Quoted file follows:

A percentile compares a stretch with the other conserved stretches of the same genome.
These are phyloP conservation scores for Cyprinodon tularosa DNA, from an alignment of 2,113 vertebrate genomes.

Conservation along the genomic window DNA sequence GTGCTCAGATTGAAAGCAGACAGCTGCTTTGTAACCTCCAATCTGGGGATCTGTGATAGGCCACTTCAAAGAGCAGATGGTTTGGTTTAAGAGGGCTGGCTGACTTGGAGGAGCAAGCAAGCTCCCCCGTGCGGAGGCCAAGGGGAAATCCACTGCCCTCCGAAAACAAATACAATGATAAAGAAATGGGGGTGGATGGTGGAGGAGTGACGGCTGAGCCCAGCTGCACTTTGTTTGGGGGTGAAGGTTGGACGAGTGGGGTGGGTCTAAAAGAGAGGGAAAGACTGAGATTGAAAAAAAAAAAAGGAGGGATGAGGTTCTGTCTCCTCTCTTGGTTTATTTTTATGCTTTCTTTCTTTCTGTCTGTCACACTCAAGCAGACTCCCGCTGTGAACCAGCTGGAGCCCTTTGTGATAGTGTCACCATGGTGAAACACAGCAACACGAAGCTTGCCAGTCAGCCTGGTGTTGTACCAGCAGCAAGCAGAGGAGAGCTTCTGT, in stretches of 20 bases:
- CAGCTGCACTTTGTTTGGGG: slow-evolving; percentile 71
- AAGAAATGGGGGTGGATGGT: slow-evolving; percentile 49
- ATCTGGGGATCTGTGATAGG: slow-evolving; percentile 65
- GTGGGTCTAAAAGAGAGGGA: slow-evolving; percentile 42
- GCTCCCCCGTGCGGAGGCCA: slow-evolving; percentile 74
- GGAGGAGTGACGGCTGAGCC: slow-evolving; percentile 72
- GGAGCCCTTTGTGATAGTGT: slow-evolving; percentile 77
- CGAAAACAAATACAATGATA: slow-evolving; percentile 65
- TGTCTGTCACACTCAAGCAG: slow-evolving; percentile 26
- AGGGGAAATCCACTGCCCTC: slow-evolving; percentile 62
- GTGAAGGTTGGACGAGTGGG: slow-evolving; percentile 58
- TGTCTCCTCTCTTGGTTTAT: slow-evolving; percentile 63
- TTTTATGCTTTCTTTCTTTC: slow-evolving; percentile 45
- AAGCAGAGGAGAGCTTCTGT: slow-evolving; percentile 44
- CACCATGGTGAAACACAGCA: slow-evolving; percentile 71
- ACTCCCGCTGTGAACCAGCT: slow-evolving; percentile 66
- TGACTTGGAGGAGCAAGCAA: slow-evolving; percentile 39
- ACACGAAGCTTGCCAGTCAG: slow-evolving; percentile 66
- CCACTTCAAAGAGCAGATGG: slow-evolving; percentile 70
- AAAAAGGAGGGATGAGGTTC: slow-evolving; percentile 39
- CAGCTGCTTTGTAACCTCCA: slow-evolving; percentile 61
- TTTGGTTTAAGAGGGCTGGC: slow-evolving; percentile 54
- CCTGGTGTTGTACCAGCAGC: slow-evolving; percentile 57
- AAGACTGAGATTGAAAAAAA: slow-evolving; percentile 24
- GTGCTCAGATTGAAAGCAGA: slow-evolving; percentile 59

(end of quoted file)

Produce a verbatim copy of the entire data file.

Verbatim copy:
A percentile compares a stretch with the other conserved stretches of the same genome.
These are phyloP conservation scores for Cyprinodon tularosa DNA, from an alignment of 2,113 vertebrate genomes.

Conservation along the genomic window DNA sequence GTGCTCAGATTGAAAGCAGACAGCTGCTTTGTAACCTCCAATCTGGGGATCTGTGATAGGCCACTTCAAAGAGCAGATGGTTTGGTTTAAGAGGGCTGGCTGACTTGGAGGAGCAAGCAAGCTCCCCCGTGCGGAGGCCAAGGGGAAATCCACTGCCCTCCGAAAACAAATACAATGATAAAGAAATGGGGGTGGATGGTGGAGGAGTGACGGCTGAGCCCAGCTGCACTTTGTTTGGGGGTGAAGGTTGGACGAGTGGGGTGGGTCTAAAAGAGAGGGAAAGACTGAGATTGAAAAAAAAAAAAGGAGGGATGAGGTTCTGTCTCCTCTCTTGGTTTATTTTTATGCTTTCTTTCTTTCTGTCTGTCACACTCAAGCAGACTCCCGCTGTGAACCAGCTGGAGCCCTTTGTGATAGTGTCACCATGGTGAAACACAGCAACACGAAGCTTGCCAGTCAGCCTGGTGTTGTACCAGCAGCAAGCAGAGGAGAGCTTCTGT, in stretches of 20 bases:
- CAGCTGCACTTTGTTTGGGG: slow-evolving; percentile 71
- AAGAAATGGGGGTGGATGGT: slow-evolving; percentile 49
- ATCTGGGGATCTGTGATAGG: slow-evolving; percentile 65
- GTGGGTCTAAAAGAGAGGGA: slow-evolving; percentile 42
- GCTCCCCCGTGCGGAGGCCA: slow-evolving; percentile 74
- GGAGGAGTGACGGCTGAGCC: slow-evolving; percentile 72
- GGAGCCCTTTGTGATAGTGT: slow-evolving; percentile 77
- CGAAAACAAATACAATGATA: slow-evolving; percentile 65
- TGTCTGTCACACTCAAGCAG: slow-evolving; percentile 26
- AGGGGAAATCCACTGCCCTC: slow-evolving; percentile 62
- GTGAAGGTTGGACGAGTGGG: slow-evolving; percentile 58
- TGTCTCCTCTCTTGGTTTAT: slow-evolving; percentile 63
- TTTTATGCTTTCTTTCTTTC: slow-evolving; percentile 45
- AAGCAGAGGAGAGCTTCTGT: slow-evolving; percentile 44
- CACCATGGTGAAACACAGCA: slow-evolving; percentile 71
- ACTCCCGCTGTGAACCAGCT: slow-evolving; percentile 66
- TGACTTGGAGGAGCAAGCAA: slow-evolving; percentile 39
- ACACGAAGCTTGCCAGTCAG: slow-evolving; percentile 66
- CCACTTCAAAGAGCAGATGG: slow-evolving; percentile 70
- AAAAAGGAGGGATGAGGTTC: slow-evolving; percentile 39
- CAGCTGCTTTGTAACCTCCA: slow-evolving; percentile 61
- TTTGGTTTAAGAGGGCTGGC: slow-evolving; percentile 54
- CCTGGTGTTGTACCAGCAGC: slow-evolving; percentile 57
- AAGACTGAGATTGAAAAAAA: slow-evolving; percentile 24
- GTGCTCAGATTGAAAGCAGA: slow-evolving; percentile 59